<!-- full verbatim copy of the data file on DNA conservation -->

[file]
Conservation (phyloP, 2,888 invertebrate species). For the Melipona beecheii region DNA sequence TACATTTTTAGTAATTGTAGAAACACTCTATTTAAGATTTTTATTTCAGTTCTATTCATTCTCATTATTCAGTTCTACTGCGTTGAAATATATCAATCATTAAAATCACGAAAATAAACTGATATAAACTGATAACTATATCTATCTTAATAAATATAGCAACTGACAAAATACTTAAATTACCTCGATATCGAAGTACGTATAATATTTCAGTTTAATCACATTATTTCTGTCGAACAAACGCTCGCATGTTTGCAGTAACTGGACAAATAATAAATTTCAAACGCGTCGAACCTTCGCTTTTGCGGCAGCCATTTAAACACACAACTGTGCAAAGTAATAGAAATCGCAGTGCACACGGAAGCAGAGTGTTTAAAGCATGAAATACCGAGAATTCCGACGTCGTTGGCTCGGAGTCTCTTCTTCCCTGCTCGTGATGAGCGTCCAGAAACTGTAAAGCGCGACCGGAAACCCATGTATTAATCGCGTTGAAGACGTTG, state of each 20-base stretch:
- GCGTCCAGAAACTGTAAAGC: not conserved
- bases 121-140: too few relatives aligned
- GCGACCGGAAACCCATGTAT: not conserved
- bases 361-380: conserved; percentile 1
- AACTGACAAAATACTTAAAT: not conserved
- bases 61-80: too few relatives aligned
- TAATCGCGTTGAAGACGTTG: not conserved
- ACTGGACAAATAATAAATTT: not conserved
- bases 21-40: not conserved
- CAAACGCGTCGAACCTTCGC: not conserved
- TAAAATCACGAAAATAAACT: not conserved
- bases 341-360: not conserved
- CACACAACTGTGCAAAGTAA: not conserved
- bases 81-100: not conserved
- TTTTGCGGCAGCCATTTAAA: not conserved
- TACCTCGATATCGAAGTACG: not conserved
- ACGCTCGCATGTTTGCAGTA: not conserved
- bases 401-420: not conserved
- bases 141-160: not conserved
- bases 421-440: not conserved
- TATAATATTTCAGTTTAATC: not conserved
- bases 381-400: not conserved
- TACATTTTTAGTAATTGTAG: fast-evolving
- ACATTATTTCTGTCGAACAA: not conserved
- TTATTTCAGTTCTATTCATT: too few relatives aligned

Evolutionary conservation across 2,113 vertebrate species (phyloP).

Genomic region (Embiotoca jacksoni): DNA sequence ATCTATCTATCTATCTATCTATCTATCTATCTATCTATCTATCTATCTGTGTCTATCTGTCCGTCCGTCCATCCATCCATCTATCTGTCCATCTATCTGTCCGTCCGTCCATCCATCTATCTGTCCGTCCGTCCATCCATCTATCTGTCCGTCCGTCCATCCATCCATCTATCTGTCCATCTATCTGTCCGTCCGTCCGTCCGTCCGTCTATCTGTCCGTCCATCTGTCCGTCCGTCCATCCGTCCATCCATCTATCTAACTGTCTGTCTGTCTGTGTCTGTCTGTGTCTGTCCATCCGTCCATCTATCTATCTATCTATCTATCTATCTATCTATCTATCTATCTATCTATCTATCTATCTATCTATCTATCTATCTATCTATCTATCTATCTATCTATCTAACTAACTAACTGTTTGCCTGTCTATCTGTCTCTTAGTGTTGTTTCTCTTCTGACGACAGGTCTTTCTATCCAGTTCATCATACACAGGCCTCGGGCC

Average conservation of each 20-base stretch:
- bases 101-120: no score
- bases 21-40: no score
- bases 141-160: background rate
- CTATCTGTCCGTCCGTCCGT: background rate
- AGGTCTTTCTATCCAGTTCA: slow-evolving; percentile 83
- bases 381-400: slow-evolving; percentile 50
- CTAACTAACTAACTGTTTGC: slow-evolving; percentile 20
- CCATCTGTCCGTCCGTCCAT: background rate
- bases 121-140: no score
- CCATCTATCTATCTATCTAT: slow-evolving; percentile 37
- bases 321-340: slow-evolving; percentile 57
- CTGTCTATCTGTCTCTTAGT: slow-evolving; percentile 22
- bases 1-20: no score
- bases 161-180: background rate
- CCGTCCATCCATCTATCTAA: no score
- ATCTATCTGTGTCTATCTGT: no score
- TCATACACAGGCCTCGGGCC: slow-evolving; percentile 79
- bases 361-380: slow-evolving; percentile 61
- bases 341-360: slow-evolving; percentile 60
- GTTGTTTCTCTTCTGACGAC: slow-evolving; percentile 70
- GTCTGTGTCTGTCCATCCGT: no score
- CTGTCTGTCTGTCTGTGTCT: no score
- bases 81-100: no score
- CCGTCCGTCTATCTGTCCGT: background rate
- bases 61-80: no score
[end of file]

Conservation (phyloP, 2,888 invertebrate species). For the Melipona beecheii region DNA sequence TACATTTTTAGTAATTGTAGAAACACTCTATTTAAGATTTTTATTTCAGTTCTATTCATTCTCATTATTCAGTTCTACTGCGTTGAAATATATCAATCATTAAAATCACGAAAATAAACTGATATAAACTGATAACTATATCTATCTTAATAAATATAGCAACTGACAAAATACTTAAATTACCTCGATATCGAAGTACGTATAATATTTCAGTTTAATCACATTATTTCTGTCGAACAAACGCTCGCATGTTTGCAGTAACTGGACAAATAATAAATTTCAAACGCGTCGAACCTTCGCTTTTGCGGCAGCCATTTAAACACACAACTGTGCAAAGTAATAGAAATCGCAGTGCACACGGAAGCAGAGTGTTTAAAGCATGAAATACCGAGAATTCCGACGTCGTTGGCTCGGAGTCTCTTCTTCCCTGCTCGTGATGAGCGTCCAGAAACTGTAAAGCGCGACCGGAAACCCATGTATTAATCGCGTTGAAGACGTTG, state of each 20-base stretch:
- GCGTCCAGAAACTGTAAAGC: not conserved
- bases 121-140: too few relatives aligned
- GCGACCGGAAACCCATGTAT: not conserved
- bases 361-380: conserved; percentile 1
- AACTGACAAAATACTTAAAT: not conserved
- bases 61-80: too few relatives aligned
- TAATCGCGTTGAAGACGTTG: not conserved
- ACTGGACAAATAATAAATTT: not conserved
- bases 21-40: not conserved
- CAAACGCGTCGAACCTTCGC: not conserved
- TAAAATCACGAAAATAAACT: not conserved
- bases 341-360: not conserved
- CACACAACTGTGCAAAGTAA: not conserved
- bases 81-100: not conserved
- TTTTGCGGCAGCCATTTAAA: not conserved
- TACCTCGATATCGAAGTACG: not conserved
- ACGCTCGCATGTTTGCAGTA: not conserved
- bases 401-420: not conserved
- bases 141-160: not conserved
- bases 421-440: not conserved
- TATAATATTTCAGTTTAATC: not conserved
- bases 381-400: not conserved
- TACATTTTTAGTAATTGTAG: fast-evolving
- ACATTATTTCTGTCGAACAA: not conserved
- TTATTTCAGTTCTATTCATT: too few relatives aligned

Evolutionary conservation across 2,113 vertebrate species (phyloP).

Genomic region (Embiotoca jacksoni): DNA sequence ATCTATCTATCTATCTATCTATCTATCTATCTATCTATCTATCTATCTGTGTCTATCTGTCCGTCCGTCCATCCATCCATCTATCTGTCCATCTATCTGTCCGTCCGTCCATCCATCTATCTGTCCGTCCGTCCATCCATCTATCTGTCCGTCCGTCCATCCATCCATCTATCTGTCCATCTATCTGTCCGTCCGTCCGTCCGTCCGTCTATCTGTCCGTCCATCTGTCCGTCCGTCCATCCGTCCATCCATCTATCTAACTGTCTGTCTGTCTGTGTCTGTCTGTGTCTGTCCATCCGTCCATCTATCTATCTATCTATCTATCTATCTATCTATCTATCTATCTATCTATCTATCTATCTATCTATCTATCTATCTATCTATCTATCTATCTATCTATCTAACTAACTAACTGTTTGCCTGTCTATCTGTCTCTTAGTGTTGTTTCTCTTCTGACGACAGGTCTTTCTATCCAGTTCATCATACACAGGCCTCGGGCC

Average conservation of each 20-base stretch:
- bases 101-120: no score
- bases 21-40: no score
- bases 141-160: background rate
- CTATCTGTCCGTCCGTCCGT: background rate
- AGGTCTTTCTATCCAGTTCA: slow-evolving; percentile 83
- bases 381-400: slow-evolving; percentile 50
- CTAACTAACTAACTGTTTGC: slow-evolving; percentile 20
- CCATCTGTCCGTCCGTCCAT: background rate
- bases 121-140: no score
- CCATCTATCTATCTATCTAT: slow-evolving; percentile 37
- bases 321-340: slow-evolving; percentile 57
- CTGTCTATCTGTCTCTTAGT: slow-evolving; percentile 22
- bases 1-20: no score
- bases 161-180: background rate
- CCGTCCATCCATCTATCTAA: no score
- ATCTATCTGTGTCTATCTGT: no score
- TCATACACAGGCCTCGGGCC: slow-evolving; percentile 79
- bases 361-380: slow-evolving; percentile 61
- bases 341-360: slow-evolving; percentile 60
- GTTGTTTCTCTTCTGACGAC: slow-evolving; percentile 70
- GTCTGTGTCTGTCCATCCGT: no score
- CTGTCTGTCTGTCTGTGTCT: no score
- bases 81-100: no score
- CCGTCCGTCTATCTGTCCGT: background rate
- bases 61-80: no score